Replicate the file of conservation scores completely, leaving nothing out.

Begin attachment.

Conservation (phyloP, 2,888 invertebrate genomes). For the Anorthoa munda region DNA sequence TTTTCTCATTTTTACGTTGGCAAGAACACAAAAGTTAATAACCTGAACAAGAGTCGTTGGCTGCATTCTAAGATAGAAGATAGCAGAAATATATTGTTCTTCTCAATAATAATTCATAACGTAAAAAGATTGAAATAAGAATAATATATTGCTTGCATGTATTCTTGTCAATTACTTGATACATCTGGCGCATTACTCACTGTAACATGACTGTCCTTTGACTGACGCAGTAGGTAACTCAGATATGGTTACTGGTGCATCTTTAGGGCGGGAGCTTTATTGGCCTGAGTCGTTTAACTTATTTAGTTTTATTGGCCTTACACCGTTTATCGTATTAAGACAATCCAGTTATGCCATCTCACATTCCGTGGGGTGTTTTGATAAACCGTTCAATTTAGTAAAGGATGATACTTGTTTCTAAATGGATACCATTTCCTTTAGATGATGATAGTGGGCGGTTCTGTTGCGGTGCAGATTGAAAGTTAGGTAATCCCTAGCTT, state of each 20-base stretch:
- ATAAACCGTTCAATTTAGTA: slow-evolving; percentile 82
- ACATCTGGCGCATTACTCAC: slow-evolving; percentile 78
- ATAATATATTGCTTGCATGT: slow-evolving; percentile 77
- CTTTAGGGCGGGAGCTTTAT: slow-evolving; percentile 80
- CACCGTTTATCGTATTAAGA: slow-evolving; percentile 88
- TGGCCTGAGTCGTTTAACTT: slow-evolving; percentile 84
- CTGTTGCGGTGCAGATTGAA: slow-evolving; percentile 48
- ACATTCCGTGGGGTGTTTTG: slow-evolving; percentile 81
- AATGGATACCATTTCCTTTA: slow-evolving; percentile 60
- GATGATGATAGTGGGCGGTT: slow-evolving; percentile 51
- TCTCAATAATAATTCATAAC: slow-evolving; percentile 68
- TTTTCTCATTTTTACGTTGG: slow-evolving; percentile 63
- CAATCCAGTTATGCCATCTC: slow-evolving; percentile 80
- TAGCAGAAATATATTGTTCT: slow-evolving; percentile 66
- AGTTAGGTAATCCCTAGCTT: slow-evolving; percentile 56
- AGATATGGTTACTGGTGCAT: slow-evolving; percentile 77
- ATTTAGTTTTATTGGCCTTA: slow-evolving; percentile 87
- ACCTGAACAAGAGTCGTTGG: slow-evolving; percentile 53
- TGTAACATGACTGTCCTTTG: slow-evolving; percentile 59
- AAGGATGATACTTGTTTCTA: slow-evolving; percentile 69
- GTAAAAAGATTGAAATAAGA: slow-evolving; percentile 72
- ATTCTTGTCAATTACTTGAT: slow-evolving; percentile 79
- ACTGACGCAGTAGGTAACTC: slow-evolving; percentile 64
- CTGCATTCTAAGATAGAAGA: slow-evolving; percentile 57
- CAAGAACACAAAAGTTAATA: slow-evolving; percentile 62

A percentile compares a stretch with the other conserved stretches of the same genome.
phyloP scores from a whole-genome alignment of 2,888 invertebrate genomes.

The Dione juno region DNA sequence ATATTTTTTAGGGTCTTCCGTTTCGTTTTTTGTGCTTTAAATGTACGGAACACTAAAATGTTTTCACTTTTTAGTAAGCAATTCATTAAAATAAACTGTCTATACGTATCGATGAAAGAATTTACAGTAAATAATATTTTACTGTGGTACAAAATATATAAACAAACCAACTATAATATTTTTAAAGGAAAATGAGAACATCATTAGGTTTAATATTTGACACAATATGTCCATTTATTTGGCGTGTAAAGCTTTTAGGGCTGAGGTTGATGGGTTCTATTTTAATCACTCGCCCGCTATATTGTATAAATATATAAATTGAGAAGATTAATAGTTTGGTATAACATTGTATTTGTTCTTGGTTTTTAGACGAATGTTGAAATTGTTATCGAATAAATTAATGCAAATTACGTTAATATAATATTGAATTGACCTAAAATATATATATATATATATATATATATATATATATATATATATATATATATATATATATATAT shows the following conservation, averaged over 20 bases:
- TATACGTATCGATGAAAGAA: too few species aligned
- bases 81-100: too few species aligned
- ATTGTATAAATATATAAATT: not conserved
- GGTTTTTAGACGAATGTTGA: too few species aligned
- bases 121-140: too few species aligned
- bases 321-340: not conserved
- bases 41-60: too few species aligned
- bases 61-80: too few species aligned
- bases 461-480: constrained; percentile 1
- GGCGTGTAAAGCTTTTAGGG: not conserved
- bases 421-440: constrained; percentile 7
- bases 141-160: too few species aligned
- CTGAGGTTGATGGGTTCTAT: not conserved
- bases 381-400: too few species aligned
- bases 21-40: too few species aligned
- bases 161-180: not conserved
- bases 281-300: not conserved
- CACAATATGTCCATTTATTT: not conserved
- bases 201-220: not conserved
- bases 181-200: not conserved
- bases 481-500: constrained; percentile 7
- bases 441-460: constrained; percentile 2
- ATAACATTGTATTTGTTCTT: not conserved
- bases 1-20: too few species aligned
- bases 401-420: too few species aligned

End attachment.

Conservation (phyloP, 2,888 invertebrate genomes). For the Anorthoa munda region DNA sequence TTTTCTCATTTTTACGTTGGCAAGAACACAAAAGTTAATAACCTGAACAAGAGTCGTTGGCTGCATTCTAAGATAGAAGATAGCAGAAATATATTGTTCTTCTCAATAATAATTCATAACGTAAAAAGATTGAAATAAGAATAATATATTGCTTGCATGTATTCTTGTCAATTACTTGATACATCTGGCGCATTACTCACTGTAACATGACTGTCCTTTGACTGACGCAGTAGGTAACTCAGATATGGTTACTGGTGCATCTTTAGGGCGGGAGCTTTATTGGCCTGAGTCGTTTAACTTATTTAGTTTTATTGGCCTTACACCGTTTATCGTATTAAGACAATCCAGTTATGCCATCTCACATTCCGTGGGGTGTTTTGATAAACCGTTCAATTTAGTAAAGGATGATACTTGTTTCTAAATGGATACCATTTCCTTTAGATGATGATAGTGGGCGGTTCTGTTGCGGTGCAGATTGAAAGTTAGGTAATCCCTAGCTT, state of each 20-base stretch:
- ATAAACCGTTCAATTTAGTA: slow-evolving; percentile 82
- ACATCTGGCGCATTACTCAC: slow-evolving; percentile 78
- ATAATATATTGCTTGCATGT: slow-evolving; percentile 77
- CTTTAGGGCGGGAGCTTTAT: slow-evolving; percentile 80
- CACCGTTTATCGTATTAAGA: slow-evolving; percentile 88
- TGGCCTGAGTCGTTTAACTT: slow-evolving; percentile 84
- CTGTTGCGGTGCAGATTGAA: slow-evolving; percentile 48
- ACATTCCGTGGGGTGTTTTG: slow-evolving; percentile 81
- AATGGATACCATTTCCTTTA: slow-evolving; percentile 60
- GATGATGATAGTGGGCGGTT: slow-evolving; percentile 51
- TCTCAATAATAATTCATAAC: slow-evolving; percentile 68
- TTTTCTCATTTTTACGTTGG: slow-evolving; percentile 63
- CAATCCAGTTATGCCATCTC: slow-evolving; percentile 80
- TAGCAGAAATATATTGTTCT: slow-evolving; percentile 66
- AGTTAGGTAATCCCTAGCTT: slow-evolving; percentile 56
- AGATATGGTTACTGGTGCAT: slow-evolving; percentile 77
- ATTTAGTTTTATTGGCCTTA: slow-evolving; percentile 87
- ACCTGAACAAGAGTCGTTGG: slow-evolving; percentile 53
- TGTAACATGACTGTCCTTTG: slow-evolving; percentile 59
- AAGGATGATACTTGTTTCTA: slow-evolving; percentile 69
- GTAAAAAGATTGAAATAAGA: slow-evolving; percentile 72
- ATTCTTGTCAATTACTTGAT: slow-evolving; percentile 79
- ACTGACGCAGTAGGTAACTC: slow-evolving; percentile 64
- CTGCATTCTAAGATAGAAGA: slow-evolving; percentile 57
- CAAGAACACAAAAGTTAATA: slow-evolving; percentile 62

A percentile compares a stretch with the other conserved stretches of the same genome.
phyloP scores from a whole-genome alignment of 2,888 invertebrate genomes.

The Dione juno region DNA sequence ATATTTTTTAGGGTCTTCCGTTTCGTTTTTTGTGCTTTAAATGTACGGAACACTAAAATGTTTTCACTTTTTAGTAAGCAATTCATTAAAATAAACTGTCTATACGTATCGATGAAAGAATTTACAGTAAATAATATTTTACTGTGGTACAAAATATATAAACAAACCAACTATAATATTTTTAAAGGAAAATGAGAACATCATTAGGTTTAATATTTGACACAATATGTCCATTTATTTGGCGTGTAAAGCTTTTAGGGCTGAGGTTGATGGGTTCTATTTTAATCACTCGCCCGCTATATTGTATAAATATATAAATTGAGAAGATTAATAGTTTGGTATAACATTGTATTTGTTCTTGGTTTTTAGACGAATGTTGAAATTGTTATCGAATAAATTAATGCAAATTACGTTAATATAATATTGAATTGACCTAAAATATATATATATATATATATATATATATATATATATATATATATATATATATATATATATAT shows the following conservation, averaged over 20 bases:
- TATACGTATCGATGAAAGAA: too few species aligned
- bases 81-100: too few species aligned
- ATTGTATAAATATATAAATT: not conserved
- GGTTTTTAGACGAATGTTGA: too few species aligned
- bases 121-140: too few species aligned
- bases 321-340: not conserved
- bases 41-60: too few species aligned
- bases 61-80: too few species aligned
- bases 461-480: constrained; percentile 1
- GGCGTGTAAAGCTTTTAGGG: not conserved
- bases 421-440: constrained; percentile 7
- bases 141-160: too few species aligned
- CTGAGGTTGATGGGTTCTAT: not conserved
- bases 381-400: too few species aligned
- bases 21-40: too few species aligned
- bases 161-180: not conserved
- bases 281-300: not conserved
- CACAATATGTCCATTTATTT: not conserved
- bases 201-220: not conserved
- bases 181-200: not conserved
- bases 481-500: constrained; percentile 7
- bases 441-460: constrained; percentile 2
- ATAACATTGTATTTGTTCTT: not conserved
- bases 1-20: too few species aligned
- bases 401-420: too few species aligned